I am hearing more and more about "Response to Intervention" (RTI). As a classroom teacher, what is my role in RTI?

Schools are using Response to Intervention (RTI) more frequently to address the needs of all students who struggle with learning in the general classroom. You may already be familiar with the components of RTI because some school systems and states may be using processes similar to those of RTI. The RTI process may make a great deal of sense if you have been concerned about how to provide extra support to students who are struggling but may not be eligible for special education. In addition, you may have wondered why one student is identified for special education while another is not. These issues point to the importance of using systems in our schools that address the needs of all students, including those who have disabilities. In short, RTI is a system that brings general and special educators together to make better decisions about the needs of all students who are struggling in classrooms.

Factual Information

As noted in a paper by the National Association of State Directors of Special Education (NASDSE) and the Council of Administrators of Special Education (CASE) , RTI builds on two recommendations of the President's Commission on Excellence in Special Education report, A New Era: Revitalizing Special Education for Children and Their Families:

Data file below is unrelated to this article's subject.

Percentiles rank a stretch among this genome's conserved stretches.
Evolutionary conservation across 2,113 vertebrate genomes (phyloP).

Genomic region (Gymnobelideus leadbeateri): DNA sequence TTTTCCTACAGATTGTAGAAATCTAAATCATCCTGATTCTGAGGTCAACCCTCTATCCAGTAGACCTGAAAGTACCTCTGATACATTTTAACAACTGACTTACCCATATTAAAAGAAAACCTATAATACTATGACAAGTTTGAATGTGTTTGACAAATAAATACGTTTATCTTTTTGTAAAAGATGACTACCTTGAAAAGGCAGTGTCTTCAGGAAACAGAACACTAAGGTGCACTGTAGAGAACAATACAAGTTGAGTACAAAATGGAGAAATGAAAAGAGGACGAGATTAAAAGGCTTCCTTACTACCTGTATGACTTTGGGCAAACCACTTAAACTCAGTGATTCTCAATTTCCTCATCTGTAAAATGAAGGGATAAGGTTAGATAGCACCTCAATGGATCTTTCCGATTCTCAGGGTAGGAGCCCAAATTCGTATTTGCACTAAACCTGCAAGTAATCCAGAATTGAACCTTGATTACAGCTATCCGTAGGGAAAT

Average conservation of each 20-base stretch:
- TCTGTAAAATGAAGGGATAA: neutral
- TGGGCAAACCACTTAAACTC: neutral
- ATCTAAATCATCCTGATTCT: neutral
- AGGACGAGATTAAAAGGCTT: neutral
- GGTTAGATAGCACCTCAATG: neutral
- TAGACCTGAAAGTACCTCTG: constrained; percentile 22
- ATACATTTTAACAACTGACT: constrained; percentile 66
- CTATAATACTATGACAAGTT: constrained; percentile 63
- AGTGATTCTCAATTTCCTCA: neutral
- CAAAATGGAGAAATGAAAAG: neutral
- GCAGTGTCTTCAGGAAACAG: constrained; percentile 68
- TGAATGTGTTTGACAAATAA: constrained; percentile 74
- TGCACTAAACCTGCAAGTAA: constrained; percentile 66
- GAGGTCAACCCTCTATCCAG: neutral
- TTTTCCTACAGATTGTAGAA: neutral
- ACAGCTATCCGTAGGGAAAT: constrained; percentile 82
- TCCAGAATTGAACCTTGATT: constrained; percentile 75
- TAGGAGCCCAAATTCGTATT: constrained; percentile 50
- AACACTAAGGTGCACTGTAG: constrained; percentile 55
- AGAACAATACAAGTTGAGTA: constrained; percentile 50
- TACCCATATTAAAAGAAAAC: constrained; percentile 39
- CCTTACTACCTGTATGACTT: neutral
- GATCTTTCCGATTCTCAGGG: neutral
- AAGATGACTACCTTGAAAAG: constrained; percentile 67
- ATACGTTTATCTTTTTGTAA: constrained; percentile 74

• "Consider children with disabilities as general education children first...In instruction, the systems must work together to provide effective teaching."
  • "Embrace a model of prevention not a model of failure. The current model guiding special education focuses on waiting for a child to fail. Not on early intervention to prevent failure. Reforms must move the system toward early identification and swift intervention, using scientifically-based instruction and teaching methods" (2002, p. 9)

The NASDSE/CASE paper provides a good overview of the core principles guiding RTI, the key components of the process, and the tiered levels of intervention. The paper also includes a discussion of the relationship of RTI to IDEA 2004. Also important, the paper clarifies the roles that both general and special education play in the RTI process.

Classroom Activities

No classroom activities are available at this time.


If your school is not engaged in RTI, talk with your principal about whether RTI is currently used or being considered for use in your district and/or state. Ask your principal to host a discussion of RTI and, if applicable, review your state or school district's approach to RTI.

Resources and Links